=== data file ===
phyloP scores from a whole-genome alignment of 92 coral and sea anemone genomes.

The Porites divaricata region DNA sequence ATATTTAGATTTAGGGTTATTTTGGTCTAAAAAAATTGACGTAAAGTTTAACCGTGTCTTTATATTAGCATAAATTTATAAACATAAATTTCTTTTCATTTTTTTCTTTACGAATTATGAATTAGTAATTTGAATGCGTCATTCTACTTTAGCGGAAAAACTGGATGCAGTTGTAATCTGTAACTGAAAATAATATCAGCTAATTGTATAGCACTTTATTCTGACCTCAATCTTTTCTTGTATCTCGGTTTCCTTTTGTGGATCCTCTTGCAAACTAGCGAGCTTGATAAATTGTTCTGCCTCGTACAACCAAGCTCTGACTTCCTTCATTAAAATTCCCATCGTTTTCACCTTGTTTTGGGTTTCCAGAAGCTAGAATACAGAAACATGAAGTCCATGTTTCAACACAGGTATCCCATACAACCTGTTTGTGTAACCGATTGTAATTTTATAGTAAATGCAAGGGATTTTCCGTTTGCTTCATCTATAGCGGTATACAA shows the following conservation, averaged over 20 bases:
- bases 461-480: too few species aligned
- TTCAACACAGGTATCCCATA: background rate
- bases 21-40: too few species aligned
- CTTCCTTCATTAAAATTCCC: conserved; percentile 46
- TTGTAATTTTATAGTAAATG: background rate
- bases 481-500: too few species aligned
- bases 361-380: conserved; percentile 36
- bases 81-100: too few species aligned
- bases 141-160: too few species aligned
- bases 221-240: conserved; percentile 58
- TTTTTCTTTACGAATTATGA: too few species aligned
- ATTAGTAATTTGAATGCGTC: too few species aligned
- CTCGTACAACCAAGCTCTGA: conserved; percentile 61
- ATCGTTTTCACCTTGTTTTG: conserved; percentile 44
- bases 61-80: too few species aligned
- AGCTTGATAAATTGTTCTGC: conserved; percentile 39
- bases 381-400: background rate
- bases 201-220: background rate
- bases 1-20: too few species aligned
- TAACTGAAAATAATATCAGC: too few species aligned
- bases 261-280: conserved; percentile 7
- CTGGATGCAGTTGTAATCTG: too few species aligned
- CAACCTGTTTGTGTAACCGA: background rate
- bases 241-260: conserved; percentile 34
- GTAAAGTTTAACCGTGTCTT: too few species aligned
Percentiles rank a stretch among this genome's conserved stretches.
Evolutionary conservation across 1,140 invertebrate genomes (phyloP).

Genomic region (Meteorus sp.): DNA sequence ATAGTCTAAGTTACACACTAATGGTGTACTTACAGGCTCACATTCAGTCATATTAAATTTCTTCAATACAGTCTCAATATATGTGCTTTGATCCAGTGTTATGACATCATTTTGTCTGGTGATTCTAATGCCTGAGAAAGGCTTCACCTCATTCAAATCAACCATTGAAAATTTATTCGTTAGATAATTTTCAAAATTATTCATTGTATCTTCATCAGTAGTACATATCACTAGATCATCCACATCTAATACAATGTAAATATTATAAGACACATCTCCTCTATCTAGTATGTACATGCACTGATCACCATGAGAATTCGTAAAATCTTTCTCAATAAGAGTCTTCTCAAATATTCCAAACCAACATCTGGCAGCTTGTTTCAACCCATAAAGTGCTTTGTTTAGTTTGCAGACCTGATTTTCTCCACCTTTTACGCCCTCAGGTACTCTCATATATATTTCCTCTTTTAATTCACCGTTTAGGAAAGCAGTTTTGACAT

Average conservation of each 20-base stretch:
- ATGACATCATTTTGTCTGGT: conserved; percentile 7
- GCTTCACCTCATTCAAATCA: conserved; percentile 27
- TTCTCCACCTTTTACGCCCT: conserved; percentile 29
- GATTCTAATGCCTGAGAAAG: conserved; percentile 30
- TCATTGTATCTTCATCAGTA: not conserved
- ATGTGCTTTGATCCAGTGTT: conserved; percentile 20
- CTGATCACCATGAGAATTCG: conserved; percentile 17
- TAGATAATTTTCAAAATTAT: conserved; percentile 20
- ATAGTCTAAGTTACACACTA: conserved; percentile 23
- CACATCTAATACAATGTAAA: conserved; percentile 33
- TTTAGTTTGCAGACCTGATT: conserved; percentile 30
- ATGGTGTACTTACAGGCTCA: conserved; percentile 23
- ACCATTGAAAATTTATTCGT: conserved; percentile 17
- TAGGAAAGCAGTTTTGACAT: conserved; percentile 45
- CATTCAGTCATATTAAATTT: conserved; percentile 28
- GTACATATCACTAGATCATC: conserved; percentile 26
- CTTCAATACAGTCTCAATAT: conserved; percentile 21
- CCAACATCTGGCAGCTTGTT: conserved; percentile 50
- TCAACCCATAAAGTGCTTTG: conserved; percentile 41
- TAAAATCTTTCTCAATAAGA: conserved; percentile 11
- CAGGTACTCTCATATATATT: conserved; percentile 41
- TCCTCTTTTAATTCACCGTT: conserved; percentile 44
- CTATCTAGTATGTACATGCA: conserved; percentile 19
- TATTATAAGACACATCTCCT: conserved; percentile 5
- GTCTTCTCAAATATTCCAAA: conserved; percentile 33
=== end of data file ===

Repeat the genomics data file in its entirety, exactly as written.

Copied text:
phyloP scores from a whole-genome alignment of 92 coral and sea anemone genomes.

The Porites divaricata region DNA sequence ATATTTAGATTTAGGGTTATTTTGGTCTAAAAAAATTGACGTAAAGTTTAACCGTGTCTTTATATTAGCATAAATTTATAAACATAAATTTCTTTTCATTTTTTTCTTTACGAATTATGAATTAGTAATTTGAATGCGTCATTCTACTTTAGCGGAAAAACTGGATGCAGTTGTAATCTGTAACTGAAAATAATATCAGCTAATTGTATAGCACTTTATTCTGACCTCAATCTTTTCTTGTATCTCGGTTTCCTTTTGTGGATCCTCTTGCAAACTAGCGAGCTTGATAAATTGTTCTGCCTCGTACAACCAAGCTCTGACTTCCTTCATTAAAATTCCCATCGTTTTCACCTTGTTTTGGGTTTCCAGAAGCTAGAATACAGAAACATGAAGTCCATGTTTCAACACAGGTATCCCATACAACCTGTTTGTGTAACCGATTGTAATTTTATAGTAAATGCAAGGGATTTTCCGTTTGCTTCATCTATAGCGGTATACAA shows the following conservation, averaged over 20 bases:
- bases 461-480: too few species aligned
- TTCAACACAGGTATCCCATA: background rate
- bases 21-40: too few species aligned
- CTTCCTTCATTAAAATTCCC: conserved; percentile 46
- TTGTAATTTTATAGTAAATG: background rate
- bases 481-500: too few species aligned
- bases 361-380: conserved; percentile 36
- bases 81-100: too few species aligned
- bases 141-160: too few species aligned
- bases 221-240: conserved; percentile 58
- TTTTTCTTTACGAATTATGA: too few species aligned
- ATTAGTAATTTGAATGCGTC: too few species aligned
- CTCGTACAACCAAGCTCTGA: conserved; percentile 61
- ATCGTTTTCACCTTGTTTTG: conserved; percentile 44
- bases 61-80: too few species aligned
- AGCTTGATAAATTGTTCTGC: conserved; percentile 39
- bases 381-400: background rate
- bases 201-220: background rate
- bases 1-20: too few species aligned
- TAACTGAAAATAATATCAGC: too few species aligned
- bases 261-280: conserved; percentile 7
- CTGGATGCAGTTGTAATCTG: too few species aligned
- CAACCTGTTTGTGTAACCGA: background rate
- bases 241-260: conserved; percentile 34
- GTAAAGTTTAACCGTGTCTT: too few species aligned
Percentiles rank a stretch among this genome's conserved stretches.
Evolutionary conservation across 1,140 invertebrate genomes (phyloP).

Genomic region (Meteorus sp.): DNA sequence ATAGTCTAAGTTACACACTAATGGTGTACTTACAGGCTCACATTCAGTCATATTAAATTTCTTCAATACAGTCTCAATATATGTGCTTTGATCCAGTGTTATGACATCATTTTGTCTGGTGATTCTAATGCCTGAGAAAGGCTTCACCTCATTCAAATCAACCATTGAAAATTTATTCGTTAGATAATTTTCAAAATTATTCATTGTATCTTCATCAGTAGTACATATCACTAGATCATCCACATCTAATACAATGTAAATATTATAAGACACATCTCCTCTATCTAGTATGTACATGCACTGATCACCATGAGAATTCGTAAAATCTTTCTCAATAAGAGTCTTCTCAAATATTCCAAACCAACATCTGGCAGCTTGTTTCAACCCATAAAGTGCTTTGTTTAGTTTGCAGACCTGATTTTCTCCACCTTTTACGCCCTCAGGTACTCTCATATATATTTCCTCTTTTAATTCACCGTTTAGGAAAGCAGTTTTGACAT

Average conservation of each 20-base stretch:
- ATGACATCATTTTGTCTGGT: conserved; percentile 7
- GCTTCACCTCATTCAAATCA: conserved; percentile 27
- TTCTCCACCTTTTACGCCCT: conserved; percentile 29
- GATTCTAATGCCTGAGAAAG: conserved; percentile 30
- TCATTGTATCTTCATCAGTA: not conserved
- ATGTGCTTTGATCCAGTGTT: conserved; percentile 20
- CTGATCACCATGAGAATTCG: conserved; percentile 17
- TAGATAATTTTCAAAATTAT: conserved; percentile 20
- ATAGTCTAAGTTACACACTA: conserved; percentile 23
- CACATCTAATACAATGTAAA: conserved; percentile 33
- TTTAGTTTGCAGACCTGATT: conserved; percentile 30
- ATGGTGTACTTACAGGCTCA: conserved; percentile 23
- ACCATTGAAAATTTATTCGT: conserved; percentile 17
- TAGGAAAGCAGTTTTGACAT: conserved; percentile 45
- CATTCAGTCATATTAAATTT: conserved; percentile 28
- GTACATATCACTAGATCATC: conserved; percentile 26
- CTTCAATACAGTCTCAATAT: conserved; percentile 21
- CCAACATCTGGCAGCTTGTT: conserved; percentile 50
- TCAACCCATAAAGTGCTTTG: conserved; percentile 41
- TAAAATCTTTCTCAATAAGA: conserved; percentile 11
- CAGGTACTCTCATATATATT: conserved; percentile 41
- TCCTCTTTTAATTCACCGTT: conserved; percentile 44
- CTATCTAGTATGTACATGCA: conserved; percentile 19
- TATTATAAGACACATCTCCT: conserved; percentile 5
- GTCTTCTCAAATATTCCAAA: conserved; percentile 33